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to wonder how popular Jeremy Corbyn really is?

(155 Posts)
hypnoticrabbit Mon 10-Aug-15 14:15:42

I really like a lot of his policies and I think he is a breath of fresh air but I wonder if he is really as popular as the press makes out?

Would you vote for him in 2020? If you didn't vote Labour in the GE would you consider voting for them if Corbyn is elected leader?

PS. Before the usual suspects ask, no, not a journalist, just asking out of curiosity.

DirtyMugPolice Mon 10-Aug-15 14:20:01

I think whether he gets elected or not will really depend on who he is up against - if they have a weaker tory leader he will have a better chance. Who knows who that will be!

I would vote for him, yes. He doesn't spin anything or shy away from questions like a lot of other politicians. Oh and he answered my question on the recent MN chat and said my question was a 'vitally important one' so I like him for that!

prorsum Mon 10-Aug-15 14:26:20

I'm hoping he's not popular enough to win the leadership; we'll be stuck with he Tories for decades if he does. I'm quite disappointed in him, he should have stood down, once it became clear people were joining Labour just to vote for him in an attempt to damage the party.

bumasbigasthetv Mon 10-Aug-15 14:26:43

Yes I'd vote for him. I like that he is "old school" Labour

LegoComplex Mon 10-Aug-15 14:28:48

i'd vote for him, largely due to his policies on palestine. but he talks sense about a lot of other things important to me.

BeyondTheWall Mon 10-Aug-15 14:29:48

See i dont understand that pro. I know of plenty of actual labour members who want to vote for him as a "lefty" rather than the bunch of other of central-right identikit candidates. Why should he stand down?

(Not a labour vote btw, and no, i still wont vote labour if he is leader)

Runningupthathill82 Mon 10-Aug-15 14:31:57

I'll vote for him in the leadership election, and i'll vote for him in 2020 if he's Labour leader then (but I don't think he will be!)

NoArmaniNoPunani Mon 10-Aug-15 14:33:28

I'm a Labour Party member and I'm voting for him. I'm not convinced he'll get in and if he doesn't I might give up on labour.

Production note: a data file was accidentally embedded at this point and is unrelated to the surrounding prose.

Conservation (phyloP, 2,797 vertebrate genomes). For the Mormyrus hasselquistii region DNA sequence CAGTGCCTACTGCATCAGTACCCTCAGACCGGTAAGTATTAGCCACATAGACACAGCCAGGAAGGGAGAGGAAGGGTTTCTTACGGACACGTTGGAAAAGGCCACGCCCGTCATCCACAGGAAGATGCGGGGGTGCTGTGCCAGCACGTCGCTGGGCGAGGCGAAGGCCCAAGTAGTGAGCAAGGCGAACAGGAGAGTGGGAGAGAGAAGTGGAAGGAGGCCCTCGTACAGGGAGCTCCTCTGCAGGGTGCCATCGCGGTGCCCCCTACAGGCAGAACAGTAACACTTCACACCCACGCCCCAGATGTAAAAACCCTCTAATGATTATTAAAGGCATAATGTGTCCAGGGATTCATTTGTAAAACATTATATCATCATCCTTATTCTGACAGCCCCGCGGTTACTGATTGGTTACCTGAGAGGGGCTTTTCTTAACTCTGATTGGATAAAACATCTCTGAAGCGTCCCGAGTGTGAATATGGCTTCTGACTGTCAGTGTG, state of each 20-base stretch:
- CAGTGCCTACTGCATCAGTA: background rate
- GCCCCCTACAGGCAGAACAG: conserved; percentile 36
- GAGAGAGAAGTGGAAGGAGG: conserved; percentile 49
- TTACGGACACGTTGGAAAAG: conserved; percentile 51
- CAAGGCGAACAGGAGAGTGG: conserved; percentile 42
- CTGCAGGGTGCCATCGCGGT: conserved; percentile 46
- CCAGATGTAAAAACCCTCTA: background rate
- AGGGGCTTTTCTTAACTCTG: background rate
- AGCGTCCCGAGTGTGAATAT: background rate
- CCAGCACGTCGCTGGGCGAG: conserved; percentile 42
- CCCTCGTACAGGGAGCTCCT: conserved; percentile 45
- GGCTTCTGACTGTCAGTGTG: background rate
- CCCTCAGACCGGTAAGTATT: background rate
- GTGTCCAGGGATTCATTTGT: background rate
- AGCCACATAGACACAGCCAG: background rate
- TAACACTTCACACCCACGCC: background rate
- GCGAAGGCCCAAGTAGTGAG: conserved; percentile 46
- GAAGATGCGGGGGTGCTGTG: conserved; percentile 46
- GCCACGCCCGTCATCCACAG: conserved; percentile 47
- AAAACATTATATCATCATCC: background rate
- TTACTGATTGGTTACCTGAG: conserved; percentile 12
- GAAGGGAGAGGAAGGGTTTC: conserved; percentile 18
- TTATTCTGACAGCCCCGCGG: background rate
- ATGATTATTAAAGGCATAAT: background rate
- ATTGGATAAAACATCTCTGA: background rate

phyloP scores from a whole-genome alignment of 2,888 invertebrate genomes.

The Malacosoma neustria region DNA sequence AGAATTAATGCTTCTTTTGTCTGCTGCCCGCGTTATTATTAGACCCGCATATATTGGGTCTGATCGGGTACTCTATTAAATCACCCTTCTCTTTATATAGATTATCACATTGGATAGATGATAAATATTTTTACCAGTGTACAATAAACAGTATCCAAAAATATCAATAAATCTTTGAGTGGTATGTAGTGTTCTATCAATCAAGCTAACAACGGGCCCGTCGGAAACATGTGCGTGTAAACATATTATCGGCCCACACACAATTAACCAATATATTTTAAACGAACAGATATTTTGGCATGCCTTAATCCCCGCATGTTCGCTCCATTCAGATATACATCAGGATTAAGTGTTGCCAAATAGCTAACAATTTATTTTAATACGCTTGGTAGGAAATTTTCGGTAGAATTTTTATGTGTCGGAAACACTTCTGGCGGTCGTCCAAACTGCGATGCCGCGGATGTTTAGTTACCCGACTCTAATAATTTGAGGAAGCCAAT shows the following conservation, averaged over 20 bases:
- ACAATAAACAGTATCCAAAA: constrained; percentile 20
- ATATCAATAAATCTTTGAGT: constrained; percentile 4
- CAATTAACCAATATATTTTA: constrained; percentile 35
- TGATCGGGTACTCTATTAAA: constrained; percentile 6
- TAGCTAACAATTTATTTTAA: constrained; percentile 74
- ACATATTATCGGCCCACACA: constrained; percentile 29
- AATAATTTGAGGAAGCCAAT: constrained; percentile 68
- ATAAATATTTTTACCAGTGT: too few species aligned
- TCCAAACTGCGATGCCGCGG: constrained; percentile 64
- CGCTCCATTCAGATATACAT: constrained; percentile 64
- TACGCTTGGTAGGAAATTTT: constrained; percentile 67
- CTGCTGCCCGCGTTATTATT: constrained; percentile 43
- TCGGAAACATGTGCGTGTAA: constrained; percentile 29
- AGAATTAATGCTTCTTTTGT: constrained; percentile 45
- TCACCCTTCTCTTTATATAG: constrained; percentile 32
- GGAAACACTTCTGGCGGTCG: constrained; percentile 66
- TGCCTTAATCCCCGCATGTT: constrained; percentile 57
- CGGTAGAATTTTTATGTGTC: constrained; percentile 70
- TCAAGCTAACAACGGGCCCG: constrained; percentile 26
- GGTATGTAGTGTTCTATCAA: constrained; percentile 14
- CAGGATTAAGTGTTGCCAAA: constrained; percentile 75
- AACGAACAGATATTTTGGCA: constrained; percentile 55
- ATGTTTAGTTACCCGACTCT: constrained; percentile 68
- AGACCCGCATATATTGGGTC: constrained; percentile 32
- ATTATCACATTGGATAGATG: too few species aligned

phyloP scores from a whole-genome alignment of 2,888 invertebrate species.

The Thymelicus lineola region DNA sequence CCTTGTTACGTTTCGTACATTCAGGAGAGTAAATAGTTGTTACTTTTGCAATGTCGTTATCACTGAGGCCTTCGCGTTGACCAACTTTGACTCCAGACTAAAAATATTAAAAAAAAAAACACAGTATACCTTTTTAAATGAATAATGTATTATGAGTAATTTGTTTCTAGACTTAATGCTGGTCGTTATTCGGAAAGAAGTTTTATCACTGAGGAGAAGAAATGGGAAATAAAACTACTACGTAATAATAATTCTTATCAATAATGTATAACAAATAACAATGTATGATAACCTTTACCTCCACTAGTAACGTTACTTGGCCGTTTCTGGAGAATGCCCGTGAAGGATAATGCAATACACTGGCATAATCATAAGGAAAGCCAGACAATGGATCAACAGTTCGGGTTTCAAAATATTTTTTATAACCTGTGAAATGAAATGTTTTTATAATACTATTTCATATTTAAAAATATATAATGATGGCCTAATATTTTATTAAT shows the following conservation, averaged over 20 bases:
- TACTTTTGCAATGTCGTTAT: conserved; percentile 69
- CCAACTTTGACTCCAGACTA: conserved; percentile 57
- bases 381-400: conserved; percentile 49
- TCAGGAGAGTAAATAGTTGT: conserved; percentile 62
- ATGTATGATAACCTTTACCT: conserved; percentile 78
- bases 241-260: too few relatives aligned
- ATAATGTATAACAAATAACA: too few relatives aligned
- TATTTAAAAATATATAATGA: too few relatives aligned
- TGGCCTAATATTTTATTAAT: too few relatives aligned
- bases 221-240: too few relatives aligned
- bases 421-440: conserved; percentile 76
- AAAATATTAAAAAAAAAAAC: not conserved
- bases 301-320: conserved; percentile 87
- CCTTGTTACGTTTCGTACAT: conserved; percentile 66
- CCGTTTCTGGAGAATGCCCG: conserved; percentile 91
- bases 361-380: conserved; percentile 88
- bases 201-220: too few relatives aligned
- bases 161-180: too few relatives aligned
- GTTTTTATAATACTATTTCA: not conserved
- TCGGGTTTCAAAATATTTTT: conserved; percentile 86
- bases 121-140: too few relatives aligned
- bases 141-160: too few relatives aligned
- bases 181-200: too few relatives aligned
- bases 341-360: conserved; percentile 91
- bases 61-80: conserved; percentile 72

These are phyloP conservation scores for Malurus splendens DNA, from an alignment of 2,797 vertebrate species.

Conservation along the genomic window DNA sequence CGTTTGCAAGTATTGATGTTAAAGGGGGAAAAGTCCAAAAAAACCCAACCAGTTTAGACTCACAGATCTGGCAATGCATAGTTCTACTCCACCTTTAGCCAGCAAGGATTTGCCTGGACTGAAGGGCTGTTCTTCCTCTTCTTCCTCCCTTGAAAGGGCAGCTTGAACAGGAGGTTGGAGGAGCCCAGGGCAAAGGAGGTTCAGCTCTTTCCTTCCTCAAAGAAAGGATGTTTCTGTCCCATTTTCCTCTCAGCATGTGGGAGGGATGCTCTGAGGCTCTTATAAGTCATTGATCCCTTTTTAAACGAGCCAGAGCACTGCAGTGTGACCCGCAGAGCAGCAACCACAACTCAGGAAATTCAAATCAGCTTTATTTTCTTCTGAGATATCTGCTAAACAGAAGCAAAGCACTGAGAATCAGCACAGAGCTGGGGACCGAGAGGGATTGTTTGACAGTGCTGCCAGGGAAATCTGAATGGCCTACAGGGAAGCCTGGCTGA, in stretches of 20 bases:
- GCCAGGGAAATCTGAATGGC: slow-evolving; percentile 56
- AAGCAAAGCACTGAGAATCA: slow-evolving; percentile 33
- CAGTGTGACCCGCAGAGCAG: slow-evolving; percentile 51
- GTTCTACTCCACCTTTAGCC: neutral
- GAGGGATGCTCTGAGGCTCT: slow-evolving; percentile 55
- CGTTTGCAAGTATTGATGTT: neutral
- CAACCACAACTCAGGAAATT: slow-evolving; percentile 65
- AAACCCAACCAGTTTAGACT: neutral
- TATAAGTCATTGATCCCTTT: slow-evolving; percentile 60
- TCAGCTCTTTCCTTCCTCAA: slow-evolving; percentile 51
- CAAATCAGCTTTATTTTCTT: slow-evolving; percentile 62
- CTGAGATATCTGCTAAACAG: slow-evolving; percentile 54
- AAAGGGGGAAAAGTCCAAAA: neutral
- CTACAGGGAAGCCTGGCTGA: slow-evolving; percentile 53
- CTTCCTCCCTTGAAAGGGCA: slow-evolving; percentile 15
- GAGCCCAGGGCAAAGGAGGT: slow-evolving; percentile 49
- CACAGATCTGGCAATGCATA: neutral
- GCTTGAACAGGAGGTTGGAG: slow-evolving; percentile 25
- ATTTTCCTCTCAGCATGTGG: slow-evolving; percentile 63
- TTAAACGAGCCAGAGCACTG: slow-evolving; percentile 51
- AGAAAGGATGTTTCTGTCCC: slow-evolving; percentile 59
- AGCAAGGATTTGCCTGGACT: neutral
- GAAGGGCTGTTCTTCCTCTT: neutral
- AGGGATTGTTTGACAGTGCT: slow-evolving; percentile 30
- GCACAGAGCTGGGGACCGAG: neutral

MaidOfStars Mon 10-Aug-15 14:33:34

I can't find a policy of his that I object to or disagree with. I think an awful lot of the "unelectable" judgements are just, what? right wing fearmongering? I definitely know a few people who would be tempted back/to Labour under him.

pro I think the others candidates have declared that they are comfortable with the process? So they obviously don't think it's a threat or too big an issue (either physically, or in principle).

ilovesooty Mon 10-Aug-15 14:35:19

I shall be voting for him and will not be identifying a second preference. I'm disgusted by the other candidates.
I went to see him speak last Friday and he came across as a decent man with genuine compassion and humanity.
I shall vote for him in 2020 if he is leader then.
I don't want a Labour party which is indistinguishable from the Conservatives. To paint Corbyn as a rabid left winger is unfair - it's the Labour party which has lost its roots by moving to the right.

DirtyMugPolice Mon 10-Aug-15 14:36:15

I thought the polls were suggesting he was the front runner? I hope he does get voted leader. Apparently we will get ballot papers this week.

MrsGentlyBenevolent Mon 10-Aug-15 14:36:16

No, I wouldn't vote for him. He's to the left wing, what Farage is to the right. Just a media distraction, policies that don't have real sustainability and if he's leader during the 2020 elections the Tories will win, without a doubt. I don't disagree with most of his idealisms, just don't believe that they can actually be put into effect if he did become PM. I'm worried Labour are going the same way as the Tories '97-2010, just one 'joke' leader after another until a 'proper, all round' candidate can be found.

DirtyMugPolice Mon 10-Aug-15 14:37:16

Agree ilovesooty

HowDdo2You Mon 10-Aug-15 14:37:19

Yes things need a shake up.

Raia Mon 10-Aug-15 14:37:26